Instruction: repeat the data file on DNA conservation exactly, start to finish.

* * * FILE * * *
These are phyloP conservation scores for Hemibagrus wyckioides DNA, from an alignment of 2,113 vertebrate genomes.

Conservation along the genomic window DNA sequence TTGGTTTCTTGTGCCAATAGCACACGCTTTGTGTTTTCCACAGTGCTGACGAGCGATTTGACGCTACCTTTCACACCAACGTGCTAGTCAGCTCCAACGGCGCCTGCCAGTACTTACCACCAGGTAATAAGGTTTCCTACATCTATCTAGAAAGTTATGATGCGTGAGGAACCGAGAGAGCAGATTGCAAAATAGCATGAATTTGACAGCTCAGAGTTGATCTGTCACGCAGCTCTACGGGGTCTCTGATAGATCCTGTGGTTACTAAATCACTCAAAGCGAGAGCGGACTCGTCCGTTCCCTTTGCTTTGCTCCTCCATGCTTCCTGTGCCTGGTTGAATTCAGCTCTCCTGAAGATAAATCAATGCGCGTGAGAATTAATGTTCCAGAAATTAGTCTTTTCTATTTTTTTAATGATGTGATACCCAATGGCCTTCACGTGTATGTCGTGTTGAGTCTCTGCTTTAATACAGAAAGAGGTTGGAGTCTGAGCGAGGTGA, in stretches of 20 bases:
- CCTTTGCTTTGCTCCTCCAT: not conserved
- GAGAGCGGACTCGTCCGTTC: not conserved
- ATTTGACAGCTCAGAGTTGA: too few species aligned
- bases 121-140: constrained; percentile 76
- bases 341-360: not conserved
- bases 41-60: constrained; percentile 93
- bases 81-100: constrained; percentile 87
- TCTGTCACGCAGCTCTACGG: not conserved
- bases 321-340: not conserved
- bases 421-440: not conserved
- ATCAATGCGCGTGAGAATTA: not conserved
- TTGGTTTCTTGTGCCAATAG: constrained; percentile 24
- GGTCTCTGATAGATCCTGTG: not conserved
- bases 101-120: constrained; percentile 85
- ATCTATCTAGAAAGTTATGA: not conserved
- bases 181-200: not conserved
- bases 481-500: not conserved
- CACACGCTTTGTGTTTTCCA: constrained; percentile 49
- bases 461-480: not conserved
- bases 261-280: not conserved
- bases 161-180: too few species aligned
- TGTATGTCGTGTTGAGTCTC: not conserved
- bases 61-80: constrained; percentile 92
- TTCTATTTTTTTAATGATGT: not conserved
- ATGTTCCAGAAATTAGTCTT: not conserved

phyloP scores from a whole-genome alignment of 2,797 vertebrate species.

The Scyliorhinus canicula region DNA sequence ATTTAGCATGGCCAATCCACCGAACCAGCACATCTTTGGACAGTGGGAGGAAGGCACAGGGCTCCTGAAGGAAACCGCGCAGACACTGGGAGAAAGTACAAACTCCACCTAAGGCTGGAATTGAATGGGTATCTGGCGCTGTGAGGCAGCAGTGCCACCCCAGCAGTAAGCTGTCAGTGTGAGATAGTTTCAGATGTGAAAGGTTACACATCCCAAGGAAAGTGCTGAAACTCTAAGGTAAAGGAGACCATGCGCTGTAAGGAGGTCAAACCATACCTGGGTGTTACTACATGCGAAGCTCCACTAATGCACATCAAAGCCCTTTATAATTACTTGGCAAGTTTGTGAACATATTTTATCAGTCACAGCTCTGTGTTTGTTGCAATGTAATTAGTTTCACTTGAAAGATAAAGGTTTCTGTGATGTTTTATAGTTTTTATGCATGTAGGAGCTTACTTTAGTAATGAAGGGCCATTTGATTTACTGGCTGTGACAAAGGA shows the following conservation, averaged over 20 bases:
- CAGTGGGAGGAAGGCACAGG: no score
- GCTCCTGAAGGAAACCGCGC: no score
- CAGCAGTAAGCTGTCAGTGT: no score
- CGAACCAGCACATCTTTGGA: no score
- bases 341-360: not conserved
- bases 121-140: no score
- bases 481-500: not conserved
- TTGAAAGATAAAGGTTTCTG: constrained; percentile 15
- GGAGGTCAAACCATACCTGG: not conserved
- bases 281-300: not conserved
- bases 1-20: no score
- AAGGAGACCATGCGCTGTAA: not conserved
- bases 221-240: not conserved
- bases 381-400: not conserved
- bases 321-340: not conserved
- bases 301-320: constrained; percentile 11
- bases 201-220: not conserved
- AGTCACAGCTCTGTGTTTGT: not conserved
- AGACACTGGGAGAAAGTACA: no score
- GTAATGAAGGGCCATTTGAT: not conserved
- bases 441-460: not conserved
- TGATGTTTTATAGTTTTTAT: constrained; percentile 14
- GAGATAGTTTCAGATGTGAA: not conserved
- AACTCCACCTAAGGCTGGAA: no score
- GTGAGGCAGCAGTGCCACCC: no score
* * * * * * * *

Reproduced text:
These are phyloP conservation scores for Hemibagrus wyckioides DNA, from an alignment of 2,113 vertebrate genomes.

Conservation along the genomic window DNA sequence TTGGTTTCTTGTGCCAATAGCACACGCTTTGTGTTTTCCACAGTGCTGACGAGCGATTTGACGCTACCTTTCACACCAACGTGCTAGTCAGCTCCAACGGCGCCTGCCAGTACTTACCACCAGGTAATAAGGTTTCCTACATCTATCTAGAAAGTTATGATGCGTGAGGAACCGAGAGAGCAGATTGCAAAATAGCATGAATTTGACAGCTCAGAGTTGATCTGTCACGCAGCTCTACGGGGTCTCTGATAGATCCTGTGGTTACTAAATCACTCAAAGCGAGAGCGGACTCGTCCGTTCCCTTTGCTTTGCTCCTCCATGCTTCCTGTGCCTGGTTGAATTCAGCTCTCCTGAAGATAAATCAATGCGCGTGAGAATTAATGTTCCAGAAATTAGTCTTTTCTATTTTTTTAATGATGTGATACCCAATGGCCTTCACGTGTATGTCGTGTTGAGTCTCTGCTTTAATACAGAAAGAGGTTGGAGTCTGAGCGAGGTGA, in stretches of 20 bases:
- CCTTTGCTTTGCTCCTCCAT: not conserved
- GAGAGCGGACTCGTCCGTTC: not conserved
- ATTTGACAGCTCAGAGTTGA: too few species aligned
- bases 121-140: constrained; percentile 76
- bases 341-360: not conserved
- bases 41-60: constrained; percentile 93
- bases 81-100: constrained; percentile 87
- TCTGTCACGCAGCTCTACGG: not conserved
- bases 321-340: not conserved
- bases 421-440: not conserved
- ATCAATGCGCGTGAGAATTA: not conserved
- TTGGTTTCTTGTGCCAATAG: constrained; percentile 24
- GGTCTCTGATAGATCCTGTG: not conserved
- bases 101-120: constrained; percentile 85
- ATCTATCTAGAAAGTTATGA: not conserved
- bases 181-200: not conserved
- bases 481-500: not conserved
- CACACGCTTTGTGTTTTCCA: constrained; percentile 49
- bases 461-480: not conserved
- bases 261-280: not conserved
- bases 161-180: too few species aligned
- TGTATGTCGTGTTGAGTCTC: not conserved
- bases 61-80: constrained; percentile 92
- TTCTATTTTTTTAATGATGT: not conserved
- ATGTTCCAGAAATTAGTCTT: not conserved

phyloP scores from a whole-genome alignment of 2,797 vertebrate species.

The Scyliorhinus canicula region DNA sequence ATTTAGCATGGCCAATCCACCGAACCAGCACATCTTTGGACAGTGGGAGGAAGGCACAGGGCTCCTGAAGGAAACCGCGCAGACACTGGGAGAAAGTACAAACTCCACCTAAGGCTGGAATTGAATGGGTATCTGGCGCTGTGAGGCAGCAGTGCCACCCCAGCAGTAAGCTGTCAGTGTGAGATAGTTTCAGATGTGAAAGGTTACACATCCCAAGGAAAGTGCTGAAACTCTAAGGTAAAGGAGACCATGCGCTGTAAGGAGGTCAAACCATACCTGGGTGTTACTACATGCGAAGCTCCACTAATGCACATCAAAGCCCTTTATAATTACTTGGCAAGTTTGTGAACATATTTTATCAGTCACAGCTCTGTGTTTGTTGCAATGTAATTAGTTTCACTTGAAAGATAAAGGTTTCTGTGATGTTTTATAGTTTTTATGCATGTAGGAGCTTACTTTAGTAATGAAGGGCCATTTGATTTACTGGCTGTGACAAAGGA shows the following conservation, averaged over 20 bases:
- CAGTGGGAGGAAGGCACAGG: no score
- GCTCCTGAAGGAAACCGCGC: no score
- CAGCAGTAAGCTGTCAGTGT: no score
- CGAACCAGCACATCTTTGGA: no score
- bases 341-360: not conserved
- bases 121-140: no score
- bases 481-500: not conserved
- TTGAAAGATAAAGGTTTCTG: constrained; percentile 15
- GGAGGTCAAACCATACCTGG: not conserved
- bases 281-300: not conserved
- bases 1-20: no score
- AAGGAGACCATGCGCTGTAA: not conserved
- bases 221-240: not conserved
- bases 381-400: not conserved
- bases 321-340: not conserved
- bases 301-320: constrained; percentile 11
- bases 201-220: not conserved
- AGTCACAGCTCTGTGTTTGT: not conserved
- AGACACTGGGAGAAAGTACA: no score
- GTAATGAAGGGCCATTTGAT: not conserved
- bases 441-460: not conserved
- TGATGTTTTATAGTTTTTAT: constrained; percentile 14
- GAGATAGTTTCAGATGTGAA: not conserved
- AACTCCACCTAAGGCTGGAA: no score
- GTGAGGCAGCAGTGCCACCC: no score